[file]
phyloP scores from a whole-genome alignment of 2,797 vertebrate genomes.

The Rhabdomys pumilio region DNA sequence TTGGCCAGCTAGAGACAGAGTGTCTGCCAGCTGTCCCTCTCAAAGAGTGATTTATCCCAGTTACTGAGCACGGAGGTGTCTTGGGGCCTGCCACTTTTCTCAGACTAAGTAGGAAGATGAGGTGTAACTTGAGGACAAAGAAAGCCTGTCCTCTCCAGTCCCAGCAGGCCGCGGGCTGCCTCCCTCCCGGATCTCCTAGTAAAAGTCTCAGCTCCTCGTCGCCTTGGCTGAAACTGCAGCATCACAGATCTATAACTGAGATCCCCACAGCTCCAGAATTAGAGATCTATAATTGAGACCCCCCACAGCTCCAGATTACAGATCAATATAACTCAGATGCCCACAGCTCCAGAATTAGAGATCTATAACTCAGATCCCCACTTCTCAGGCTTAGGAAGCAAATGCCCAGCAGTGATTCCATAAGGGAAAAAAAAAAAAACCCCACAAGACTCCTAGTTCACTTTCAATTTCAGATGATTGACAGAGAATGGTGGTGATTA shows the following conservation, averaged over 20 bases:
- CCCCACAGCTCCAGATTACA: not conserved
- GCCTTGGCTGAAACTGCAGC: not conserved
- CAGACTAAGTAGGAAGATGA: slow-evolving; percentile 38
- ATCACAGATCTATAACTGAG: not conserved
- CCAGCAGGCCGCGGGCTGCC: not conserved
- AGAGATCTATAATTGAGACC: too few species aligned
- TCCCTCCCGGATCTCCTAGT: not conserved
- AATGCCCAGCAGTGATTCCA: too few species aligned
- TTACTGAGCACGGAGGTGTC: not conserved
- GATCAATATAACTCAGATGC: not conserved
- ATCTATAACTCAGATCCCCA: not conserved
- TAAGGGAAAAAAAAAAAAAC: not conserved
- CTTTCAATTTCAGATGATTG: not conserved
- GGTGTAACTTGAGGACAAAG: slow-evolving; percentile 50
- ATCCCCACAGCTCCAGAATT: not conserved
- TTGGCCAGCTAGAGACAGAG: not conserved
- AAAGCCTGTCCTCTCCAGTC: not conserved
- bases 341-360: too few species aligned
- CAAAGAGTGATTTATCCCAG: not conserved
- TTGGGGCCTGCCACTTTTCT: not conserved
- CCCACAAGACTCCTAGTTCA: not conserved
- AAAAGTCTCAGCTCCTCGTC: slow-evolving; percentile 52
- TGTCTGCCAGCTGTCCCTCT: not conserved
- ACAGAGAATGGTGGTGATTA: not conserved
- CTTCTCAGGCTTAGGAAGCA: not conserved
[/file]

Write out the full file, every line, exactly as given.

phyloP scores from a whole-genome alignment of 2,797 vertebrate genomes.

The Rhabdomys pumilio region DNA sequence TTGGCCAGCTAGAGACAGAGTGTCTGCCAGCTGTCCCTCTCAAAGAGTGATTTATCCCAGTTACTGAGCACGGAGGTGTCTTGGGGCCTGCCACTTTTCTCAGACTAAGTAGGAAGATGAGGTGTAACTTGAGGACAAAGAAAGCCTGTCCTCTCCAGTCCCAGCAGGCCGCGGGCTGCCTCCCTCCCGGATCTCCTAGTAAAAGTCTCAGCTCCTCGTCGCCTTGGCTGAAACTGCAGCATCACAGATCTATAACTGAGATCCCCACAGCTCCAGAATTAGAGATCTATAATTGAGACCCCCCACAGCTCCAGATTACAGATCAATATAACTCAGATGCCCACAGCTCCAGAATTAGAGATCTATAACTCAGATCCCCACTTCTCAGGCTTAGGAAGCAAATGCCCAGCAGTGATTCCATAAGGGAAAAAAAAAAAAACCCCACAAGACTCCTAGTTCACTTTCAATTTCAGATGATTGACAGAGAATGGTGGTGATTA shows the following conservation, averaged over 20 bases:
- CCCCACAGCTCCAGATTACA: not conserved
- GCCTTGGCTGAAACTGCAGC: not conserved
- CAGACTAAGTAGGAAGATGA: slow-evolving; percentile 38
- ATCACAGATCTATAACTGAG: not conserved
- CCAGCAGGCCGCGGGCTGCC: not conserved
- AGAGATCTATAATTGAGACC: too few species aligned
- TCCCTCCCGGATCTCCTAGT: not conserved
- AATGCCCAGCAGTGATTCCA: too few species aligned
- TTACTGAGCACGGAGGTGTC: not conserved
- GATCAATATAACTCAGATGC: not conserved
- ATCTATAACTCAGATCCCCA: not conserved
- TAAGGGAAAAAAAAAAAAAC: not conserved
- CTTTCAATTTCAGATGATTG: not conserved
- GGTGTAACTTGAGGACAAAG: slow-evolving; percentile 50
- ATCCCCACAGCTCCAGAATT: not conserved
- TTGGCCAGCTAGAGACAGAG: not conserved
- AAAGCCTGTCCTCTCCAGTC: not conserved
- bases 341-360: too few species aligned
- CAAAGAGTGATTTATCCCAG: not conserved
- TTGGGGCCTGCCACTTTTCT: not conserved
- CCCACAAGACTCCTAGTTCA: not conserved
- AAAAGTCTCAGCTCCTCGTC: slow-evolving; percentile 52
- TGTCTGCCAGCTGTCCCTCT: not conserved
- ACAGAGAATGGTGGTGATTA: not conserved
- CTTCTCAGGCTTAGGAAGCA: not conserved